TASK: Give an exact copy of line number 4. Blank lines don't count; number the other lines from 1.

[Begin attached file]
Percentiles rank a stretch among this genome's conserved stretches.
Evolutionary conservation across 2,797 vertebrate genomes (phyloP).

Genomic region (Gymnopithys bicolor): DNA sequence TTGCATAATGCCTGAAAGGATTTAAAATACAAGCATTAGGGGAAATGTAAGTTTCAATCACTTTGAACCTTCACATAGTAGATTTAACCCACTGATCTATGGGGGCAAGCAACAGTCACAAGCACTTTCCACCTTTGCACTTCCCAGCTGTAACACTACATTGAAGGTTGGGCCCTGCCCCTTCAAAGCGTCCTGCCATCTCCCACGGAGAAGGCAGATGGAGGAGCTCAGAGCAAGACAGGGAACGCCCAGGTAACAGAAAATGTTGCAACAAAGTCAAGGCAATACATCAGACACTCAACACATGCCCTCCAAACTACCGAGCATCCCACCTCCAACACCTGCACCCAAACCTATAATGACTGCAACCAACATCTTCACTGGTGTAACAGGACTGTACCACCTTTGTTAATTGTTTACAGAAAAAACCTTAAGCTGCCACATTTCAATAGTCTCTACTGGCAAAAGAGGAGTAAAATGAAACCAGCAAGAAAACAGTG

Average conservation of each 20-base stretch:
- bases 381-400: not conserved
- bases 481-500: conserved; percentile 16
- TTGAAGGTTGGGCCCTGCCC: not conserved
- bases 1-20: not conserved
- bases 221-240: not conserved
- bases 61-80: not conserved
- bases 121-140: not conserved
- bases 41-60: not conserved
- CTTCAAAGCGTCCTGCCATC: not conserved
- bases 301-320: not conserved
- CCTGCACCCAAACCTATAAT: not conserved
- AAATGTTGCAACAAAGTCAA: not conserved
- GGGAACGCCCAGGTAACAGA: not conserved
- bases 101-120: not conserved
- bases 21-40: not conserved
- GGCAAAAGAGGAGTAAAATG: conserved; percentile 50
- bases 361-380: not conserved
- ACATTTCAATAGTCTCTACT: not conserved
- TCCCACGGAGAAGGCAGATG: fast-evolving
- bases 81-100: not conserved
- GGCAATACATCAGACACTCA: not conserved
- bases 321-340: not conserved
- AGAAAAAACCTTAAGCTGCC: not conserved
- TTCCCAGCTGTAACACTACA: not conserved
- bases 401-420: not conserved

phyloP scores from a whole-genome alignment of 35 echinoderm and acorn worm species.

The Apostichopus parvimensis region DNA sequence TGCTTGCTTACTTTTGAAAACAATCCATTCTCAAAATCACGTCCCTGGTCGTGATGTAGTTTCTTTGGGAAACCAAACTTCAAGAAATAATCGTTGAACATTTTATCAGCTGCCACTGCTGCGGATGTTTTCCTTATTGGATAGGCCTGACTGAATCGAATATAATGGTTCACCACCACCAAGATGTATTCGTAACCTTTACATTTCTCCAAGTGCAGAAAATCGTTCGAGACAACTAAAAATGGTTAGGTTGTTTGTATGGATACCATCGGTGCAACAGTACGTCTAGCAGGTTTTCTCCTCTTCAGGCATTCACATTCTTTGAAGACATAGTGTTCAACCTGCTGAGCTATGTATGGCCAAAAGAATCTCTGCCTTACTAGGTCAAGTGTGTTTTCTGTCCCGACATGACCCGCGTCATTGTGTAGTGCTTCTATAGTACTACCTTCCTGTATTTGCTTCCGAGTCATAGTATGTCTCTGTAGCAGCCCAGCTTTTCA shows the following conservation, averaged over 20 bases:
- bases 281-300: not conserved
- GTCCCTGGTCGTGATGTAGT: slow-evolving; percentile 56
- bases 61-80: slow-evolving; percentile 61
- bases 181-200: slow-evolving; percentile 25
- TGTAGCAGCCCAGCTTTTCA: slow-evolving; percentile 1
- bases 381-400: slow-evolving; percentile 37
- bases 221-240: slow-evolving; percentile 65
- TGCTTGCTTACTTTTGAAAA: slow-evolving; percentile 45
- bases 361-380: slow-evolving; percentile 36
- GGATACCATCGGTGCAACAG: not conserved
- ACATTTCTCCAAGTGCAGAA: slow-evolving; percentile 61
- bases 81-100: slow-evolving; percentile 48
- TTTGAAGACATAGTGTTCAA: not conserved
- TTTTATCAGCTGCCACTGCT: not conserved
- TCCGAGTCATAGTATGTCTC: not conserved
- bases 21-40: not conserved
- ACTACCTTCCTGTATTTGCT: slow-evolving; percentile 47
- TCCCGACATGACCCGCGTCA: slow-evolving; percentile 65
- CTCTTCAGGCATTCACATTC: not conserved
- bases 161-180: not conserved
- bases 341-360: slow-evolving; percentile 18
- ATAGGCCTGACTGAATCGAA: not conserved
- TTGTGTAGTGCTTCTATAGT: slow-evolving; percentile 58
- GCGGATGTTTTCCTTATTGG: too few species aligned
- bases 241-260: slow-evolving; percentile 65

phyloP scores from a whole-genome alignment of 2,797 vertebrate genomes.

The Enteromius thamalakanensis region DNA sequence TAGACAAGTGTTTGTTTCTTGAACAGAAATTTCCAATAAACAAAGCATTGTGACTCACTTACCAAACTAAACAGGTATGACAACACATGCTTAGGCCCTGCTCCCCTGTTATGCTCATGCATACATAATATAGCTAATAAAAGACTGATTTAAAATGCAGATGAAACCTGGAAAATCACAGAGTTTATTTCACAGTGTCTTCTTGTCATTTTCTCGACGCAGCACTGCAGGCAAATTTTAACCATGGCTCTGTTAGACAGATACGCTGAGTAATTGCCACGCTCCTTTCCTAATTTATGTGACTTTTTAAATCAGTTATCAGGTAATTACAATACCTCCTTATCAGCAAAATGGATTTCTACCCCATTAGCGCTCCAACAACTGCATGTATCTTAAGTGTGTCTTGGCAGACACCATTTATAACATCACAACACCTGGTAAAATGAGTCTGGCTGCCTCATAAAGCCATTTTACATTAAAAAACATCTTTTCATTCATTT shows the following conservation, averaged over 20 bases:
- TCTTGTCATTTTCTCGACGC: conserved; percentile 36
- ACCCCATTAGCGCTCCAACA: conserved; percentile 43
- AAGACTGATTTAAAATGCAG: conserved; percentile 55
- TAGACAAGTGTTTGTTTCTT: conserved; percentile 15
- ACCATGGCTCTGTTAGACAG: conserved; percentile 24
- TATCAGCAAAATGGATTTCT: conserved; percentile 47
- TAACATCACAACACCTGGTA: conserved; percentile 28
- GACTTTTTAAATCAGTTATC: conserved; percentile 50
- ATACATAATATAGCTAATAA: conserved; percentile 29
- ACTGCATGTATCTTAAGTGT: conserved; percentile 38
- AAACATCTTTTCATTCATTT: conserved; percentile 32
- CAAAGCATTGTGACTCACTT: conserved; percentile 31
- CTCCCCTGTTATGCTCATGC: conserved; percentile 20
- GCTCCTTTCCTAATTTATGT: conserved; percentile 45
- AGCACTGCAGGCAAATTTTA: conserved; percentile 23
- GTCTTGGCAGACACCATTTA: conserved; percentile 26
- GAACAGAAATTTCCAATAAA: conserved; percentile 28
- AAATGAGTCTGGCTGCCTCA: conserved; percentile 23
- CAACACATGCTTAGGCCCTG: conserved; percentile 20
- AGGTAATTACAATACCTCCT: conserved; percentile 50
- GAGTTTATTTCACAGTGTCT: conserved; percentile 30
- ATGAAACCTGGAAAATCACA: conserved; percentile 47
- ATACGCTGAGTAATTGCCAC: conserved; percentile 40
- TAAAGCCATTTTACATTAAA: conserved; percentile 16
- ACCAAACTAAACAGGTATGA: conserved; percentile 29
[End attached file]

Average conservation of each 20-base stretch: